This list represents a summary of the past forty years of service design literature. The citations were compiled from the Emergence conference at Carnegie Mellon University as well as the Designing for Services project in the UK, service design syllabi at CMU and independent research. I've included the abstracts and introductions to the papers and cross-referenced examples and concepts so that it's easy to follow the development of ideas such as "service blueprinting" across multiple papers.

Select any underlined term to filter the list, showing only papers that share that particular concept, example, author, journal or decade. If you'd like to help fill in the gaps by suggesting other canonical papers, e-mail the citations to service at Thanks!

Filter: Papers from Design Studies | View all papers
Silent Design
Design Studies, 1987
Peter Gorb
From the article: "This paper describes the outcomes of a one-year pilot research study and outlines the routes for the two-year wider study to follow. The research was prompted by the growing interest in the UK in design and its contribution to business performance, and the need to replace anecdote about 'best practice' in organizing and utilizing design with information about more 'general' practice. After defining design as 'a course of action for the development of an artefact' and suggesting that design activity pervades organizations, the paper describes the methodology used to examine how design is organized. Using matrices to explore the interaction of design with other business functions the report suggests that 'silent design' (that is design by people who are not designers and are not aware that they are participating in design activity) goes on in all the organizations examined, even those which have formal design policies and open design activities. It is the scope and nature of 'silent design', and its conflict and/or cooperation with formal design activity, which will form the basis for the hypothesis on which the wider investigation will be built."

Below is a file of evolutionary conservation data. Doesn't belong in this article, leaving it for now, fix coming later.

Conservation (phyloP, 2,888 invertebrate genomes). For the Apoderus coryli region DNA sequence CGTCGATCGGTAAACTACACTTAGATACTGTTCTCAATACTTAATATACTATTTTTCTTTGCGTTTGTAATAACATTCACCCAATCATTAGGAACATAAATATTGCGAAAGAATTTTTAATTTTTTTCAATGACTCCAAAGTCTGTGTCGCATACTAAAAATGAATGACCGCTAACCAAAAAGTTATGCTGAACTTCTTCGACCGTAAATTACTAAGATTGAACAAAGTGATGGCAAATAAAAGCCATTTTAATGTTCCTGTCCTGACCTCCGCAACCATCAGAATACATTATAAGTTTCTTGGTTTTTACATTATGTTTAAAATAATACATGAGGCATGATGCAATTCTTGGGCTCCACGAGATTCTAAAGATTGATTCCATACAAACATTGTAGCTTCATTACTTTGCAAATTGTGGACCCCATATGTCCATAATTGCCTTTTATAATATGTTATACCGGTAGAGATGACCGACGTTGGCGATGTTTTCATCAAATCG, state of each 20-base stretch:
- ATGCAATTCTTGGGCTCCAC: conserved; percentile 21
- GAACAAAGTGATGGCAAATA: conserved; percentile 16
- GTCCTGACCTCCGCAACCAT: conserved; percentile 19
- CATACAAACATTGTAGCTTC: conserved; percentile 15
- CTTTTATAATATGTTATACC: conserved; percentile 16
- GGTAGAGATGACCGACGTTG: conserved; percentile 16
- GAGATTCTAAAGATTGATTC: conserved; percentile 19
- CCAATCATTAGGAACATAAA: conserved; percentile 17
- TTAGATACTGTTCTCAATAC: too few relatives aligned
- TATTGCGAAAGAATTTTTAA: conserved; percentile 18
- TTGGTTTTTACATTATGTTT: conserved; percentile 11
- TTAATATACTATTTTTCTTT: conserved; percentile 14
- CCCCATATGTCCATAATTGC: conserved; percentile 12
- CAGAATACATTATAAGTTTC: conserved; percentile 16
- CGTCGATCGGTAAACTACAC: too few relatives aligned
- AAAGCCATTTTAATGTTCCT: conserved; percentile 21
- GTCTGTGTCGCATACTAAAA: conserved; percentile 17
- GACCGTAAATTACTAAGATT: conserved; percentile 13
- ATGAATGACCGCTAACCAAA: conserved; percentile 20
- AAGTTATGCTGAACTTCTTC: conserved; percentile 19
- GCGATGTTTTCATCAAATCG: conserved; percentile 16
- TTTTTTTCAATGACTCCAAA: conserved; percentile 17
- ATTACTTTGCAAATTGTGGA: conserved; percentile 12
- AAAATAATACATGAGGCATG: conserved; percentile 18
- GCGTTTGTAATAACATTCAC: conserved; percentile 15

Examples: London Business School, Design Council

Compare with:
Why Design is Difficult to Manage: A Survey of Attitudes and Practices in British Industry